Monthly Archives: August 2008

Laser eye surgery technology

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The newest advance in laser eye surgery technology is Wavefront technology.

It offers the patient better vision than traditional LASIK and also offers iris registration. Traditional lasers track the movements of your eye. In other words, if you move your eye left, right, up or down the laser will follow it.
The problem with older LASIK technology is that if you move your eye closer or farther from the laser, the technology wasn’t sophisticated enough to track this movement. Iris registration technology is advanced enough to match these movements in order to match the eye tracking points perfectly with the laser during the surgical procedure.

The new Wavefront technology can also track eye rotations. When the patient lies down, the eyes can slightly rotate clockwise or counter clockwise. It is now technologically possible to track that additional eye movement.

The use of Wavefront technology in laser eye surgeries has offered surgeons the ability to perform nearly perfect surgeries on their patients. This provides even better results and less room for error and complication.

It is important to consult with an experienced and skilled eye surgeon before undergoing any procedures. Discuss all of your options with your eye doctor to determine which procedure will best suit your individual needs. To schedule a free consultation with a skilled and caring eye surgeon, please contact Western Laser Eye Associates today.


Preventing eye injuries before and after laser vision correction

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The 2008 Eye Injury Snapshot shows that half of the 2.5 million eye injuries reported annually in the United States occurred in and around the home and yard.

For the past five years members of the American Academy of Ophthalmology have participated in this study which reports injuries occurring within a one week period.

The majority (76%) of injuries occurred in men, and over half of those suffering injuries were between the ages of 10 and 45. Common household tools including bungee cords and chemicals were reported to cause injuries. The majority of injuries took place in the yard, workshop, and garage.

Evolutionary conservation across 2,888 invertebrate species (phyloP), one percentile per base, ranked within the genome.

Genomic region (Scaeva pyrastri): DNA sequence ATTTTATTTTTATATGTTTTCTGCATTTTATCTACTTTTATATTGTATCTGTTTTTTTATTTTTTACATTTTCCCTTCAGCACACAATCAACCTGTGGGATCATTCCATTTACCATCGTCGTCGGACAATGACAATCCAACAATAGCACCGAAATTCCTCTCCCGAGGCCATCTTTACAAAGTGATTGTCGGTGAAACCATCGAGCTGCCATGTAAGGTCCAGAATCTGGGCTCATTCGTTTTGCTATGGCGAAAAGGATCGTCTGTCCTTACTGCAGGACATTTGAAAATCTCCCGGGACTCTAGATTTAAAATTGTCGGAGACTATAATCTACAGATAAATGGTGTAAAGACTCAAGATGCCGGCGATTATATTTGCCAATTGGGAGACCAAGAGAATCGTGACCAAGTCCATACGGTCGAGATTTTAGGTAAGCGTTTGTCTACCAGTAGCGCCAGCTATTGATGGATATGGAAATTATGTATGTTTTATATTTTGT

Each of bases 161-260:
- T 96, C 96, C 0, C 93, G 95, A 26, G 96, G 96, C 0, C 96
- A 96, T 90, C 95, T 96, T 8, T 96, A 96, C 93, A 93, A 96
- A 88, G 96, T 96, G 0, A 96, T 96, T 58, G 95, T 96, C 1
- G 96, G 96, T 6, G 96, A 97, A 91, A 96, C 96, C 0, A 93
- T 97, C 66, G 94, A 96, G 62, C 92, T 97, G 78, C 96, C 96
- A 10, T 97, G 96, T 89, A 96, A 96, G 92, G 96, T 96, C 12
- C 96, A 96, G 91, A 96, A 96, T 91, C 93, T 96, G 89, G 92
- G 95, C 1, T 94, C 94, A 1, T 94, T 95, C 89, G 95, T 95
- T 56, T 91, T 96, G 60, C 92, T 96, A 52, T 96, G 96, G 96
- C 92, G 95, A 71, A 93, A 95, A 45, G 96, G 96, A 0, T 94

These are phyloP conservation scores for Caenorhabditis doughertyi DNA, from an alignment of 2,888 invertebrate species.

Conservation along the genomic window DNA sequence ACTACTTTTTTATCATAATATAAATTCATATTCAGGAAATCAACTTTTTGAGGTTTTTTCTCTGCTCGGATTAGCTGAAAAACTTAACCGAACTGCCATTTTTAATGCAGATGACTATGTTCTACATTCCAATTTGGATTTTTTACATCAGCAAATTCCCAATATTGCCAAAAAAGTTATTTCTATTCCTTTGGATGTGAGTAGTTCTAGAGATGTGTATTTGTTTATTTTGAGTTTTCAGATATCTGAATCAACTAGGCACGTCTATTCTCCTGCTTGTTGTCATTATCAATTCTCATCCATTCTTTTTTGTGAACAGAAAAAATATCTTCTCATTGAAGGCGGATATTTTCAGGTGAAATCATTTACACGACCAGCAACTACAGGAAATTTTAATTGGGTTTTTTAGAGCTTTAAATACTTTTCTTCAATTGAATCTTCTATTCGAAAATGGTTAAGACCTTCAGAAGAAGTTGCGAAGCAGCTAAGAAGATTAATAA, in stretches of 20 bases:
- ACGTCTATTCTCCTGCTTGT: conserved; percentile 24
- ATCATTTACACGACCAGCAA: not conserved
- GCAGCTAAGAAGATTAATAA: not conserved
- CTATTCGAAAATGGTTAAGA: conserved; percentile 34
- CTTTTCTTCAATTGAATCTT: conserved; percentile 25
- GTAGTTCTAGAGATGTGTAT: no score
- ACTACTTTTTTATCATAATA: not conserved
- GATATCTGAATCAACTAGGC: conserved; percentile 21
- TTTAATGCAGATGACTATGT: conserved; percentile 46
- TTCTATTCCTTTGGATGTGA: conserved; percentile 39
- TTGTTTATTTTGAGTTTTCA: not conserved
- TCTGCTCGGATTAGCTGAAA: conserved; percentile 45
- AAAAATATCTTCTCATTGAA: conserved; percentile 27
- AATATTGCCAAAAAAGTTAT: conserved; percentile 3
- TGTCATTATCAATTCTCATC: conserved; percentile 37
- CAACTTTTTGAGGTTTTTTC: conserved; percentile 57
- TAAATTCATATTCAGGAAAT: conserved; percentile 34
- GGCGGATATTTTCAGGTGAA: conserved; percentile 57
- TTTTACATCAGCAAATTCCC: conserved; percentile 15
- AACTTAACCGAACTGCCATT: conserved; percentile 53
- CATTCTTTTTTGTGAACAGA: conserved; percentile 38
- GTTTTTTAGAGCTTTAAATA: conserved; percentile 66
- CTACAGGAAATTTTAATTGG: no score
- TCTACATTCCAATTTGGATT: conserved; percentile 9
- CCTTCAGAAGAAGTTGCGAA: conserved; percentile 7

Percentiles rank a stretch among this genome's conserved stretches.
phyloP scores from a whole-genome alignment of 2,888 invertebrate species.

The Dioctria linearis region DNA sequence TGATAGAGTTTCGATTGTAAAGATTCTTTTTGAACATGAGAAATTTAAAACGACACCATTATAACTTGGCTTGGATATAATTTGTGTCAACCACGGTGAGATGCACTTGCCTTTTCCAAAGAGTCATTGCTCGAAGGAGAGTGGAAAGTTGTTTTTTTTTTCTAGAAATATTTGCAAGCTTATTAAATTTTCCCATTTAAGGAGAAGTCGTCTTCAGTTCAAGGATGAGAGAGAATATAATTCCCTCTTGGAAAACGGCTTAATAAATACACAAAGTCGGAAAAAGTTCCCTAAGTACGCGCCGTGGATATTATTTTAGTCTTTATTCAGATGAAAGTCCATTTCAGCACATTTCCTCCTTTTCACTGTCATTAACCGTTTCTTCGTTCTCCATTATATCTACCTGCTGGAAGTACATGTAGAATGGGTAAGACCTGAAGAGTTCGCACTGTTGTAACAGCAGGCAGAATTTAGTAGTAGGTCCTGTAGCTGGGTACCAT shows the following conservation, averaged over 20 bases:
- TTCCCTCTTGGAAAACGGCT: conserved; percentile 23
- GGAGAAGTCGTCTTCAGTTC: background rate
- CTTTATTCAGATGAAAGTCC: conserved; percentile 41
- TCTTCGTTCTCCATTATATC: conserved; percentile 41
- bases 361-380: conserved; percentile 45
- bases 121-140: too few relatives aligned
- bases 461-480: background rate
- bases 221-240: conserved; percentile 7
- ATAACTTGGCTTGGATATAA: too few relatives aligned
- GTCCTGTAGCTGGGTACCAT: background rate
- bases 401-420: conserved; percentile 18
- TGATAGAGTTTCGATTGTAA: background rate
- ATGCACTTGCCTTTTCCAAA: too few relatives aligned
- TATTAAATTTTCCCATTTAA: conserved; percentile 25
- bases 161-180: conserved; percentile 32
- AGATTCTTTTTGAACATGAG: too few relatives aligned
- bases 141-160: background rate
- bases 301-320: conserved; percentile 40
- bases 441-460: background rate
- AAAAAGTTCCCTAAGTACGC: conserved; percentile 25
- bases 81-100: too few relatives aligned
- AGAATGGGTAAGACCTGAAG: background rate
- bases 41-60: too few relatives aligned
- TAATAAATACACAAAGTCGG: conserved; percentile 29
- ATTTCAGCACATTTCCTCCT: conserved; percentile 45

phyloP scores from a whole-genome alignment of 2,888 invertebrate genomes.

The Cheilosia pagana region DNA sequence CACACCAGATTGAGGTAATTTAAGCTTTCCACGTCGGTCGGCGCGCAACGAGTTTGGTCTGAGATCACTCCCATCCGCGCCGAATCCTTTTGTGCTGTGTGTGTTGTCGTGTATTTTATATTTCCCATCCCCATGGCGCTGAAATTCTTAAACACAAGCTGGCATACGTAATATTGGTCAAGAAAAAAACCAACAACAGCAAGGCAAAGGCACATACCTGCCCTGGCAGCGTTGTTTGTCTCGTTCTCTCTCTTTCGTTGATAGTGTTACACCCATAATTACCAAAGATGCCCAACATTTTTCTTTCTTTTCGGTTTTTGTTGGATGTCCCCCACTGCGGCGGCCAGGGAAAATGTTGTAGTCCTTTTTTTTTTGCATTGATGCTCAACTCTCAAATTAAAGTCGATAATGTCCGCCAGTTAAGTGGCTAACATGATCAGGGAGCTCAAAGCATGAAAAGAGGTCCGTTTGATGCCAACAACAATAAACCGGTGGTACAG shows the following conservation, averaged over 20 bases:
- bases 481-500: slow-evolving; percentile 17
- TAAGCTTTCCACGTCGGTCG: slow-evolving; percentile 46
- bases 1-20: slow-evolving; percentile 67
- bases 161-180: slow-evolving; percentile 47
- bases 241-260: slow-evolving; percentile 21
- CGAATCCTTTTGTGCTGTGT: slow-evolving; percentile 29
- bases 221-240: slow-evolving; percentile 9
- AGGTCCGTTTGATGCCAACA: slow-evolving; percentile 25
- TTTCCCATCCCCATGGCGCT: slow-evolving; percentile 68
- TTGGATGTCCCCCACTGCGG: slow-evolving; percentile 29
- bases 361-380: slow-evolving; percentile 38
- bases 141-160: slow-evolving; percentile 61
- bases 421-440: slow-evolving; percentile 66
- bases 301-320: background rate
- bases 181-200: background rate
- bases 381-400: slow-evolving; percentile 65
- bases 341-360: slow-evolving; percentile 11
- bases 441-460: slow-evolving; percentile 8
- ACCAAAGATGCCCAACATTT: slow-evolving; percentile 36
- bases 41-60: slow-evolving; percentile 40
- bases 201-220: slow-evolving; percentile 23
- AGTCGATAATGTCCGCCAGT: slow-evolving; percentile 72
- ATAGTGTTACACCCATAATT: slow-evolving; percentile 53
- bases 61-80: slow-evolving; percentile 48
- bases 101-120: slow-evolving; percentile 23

Results from this study can be found at

The best option for reducing the number of eye injuries is prevention. In many cases common sense and safety glasses will prevent these types of injuries. For any work involving power tools, lawn mowers, weed trimmers, and household chemicals, safety glasses may prevent serious injury. The study highlights the need for safety glasses for common activities that do not involve power tools such as using a hammer and nail.

The risk for injury may be increased following LASIK due to the possibility of flap shift. Following LASIK, the eye should be considered to be more fragile as the flap can be shifted or damaged even years later. While there is no flap with PRK, safety glasses are still recommended for any activities including home repair where they would be ordinarily worn.

Whether or not you have had LASIK or PRK you should seek prompt treatment with your optometrist, ophthalmologist, or emergency physician following any eye injury. Serious vision loss occurred in 50,000 cases reported in the 2008 Eye Injury Snapshot study.

More information about Calgary LASIK and PRK can be found on this site or by contacting us to book a free consultation with Dr. Anderson Penno.

How do I decide between PRK and LASIK?

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For some people the choice is easy. There are certain conditions which may be present which mean you only qualify for PRK. For others who qualify for both LASIK and PRK the choice can be more challenging.

In order to make a good decision it is important to gather as much infomation you can about PRK and LASIK. You must understand the basics of these two methods of laser vision correction before you can begin to make a well informed choice.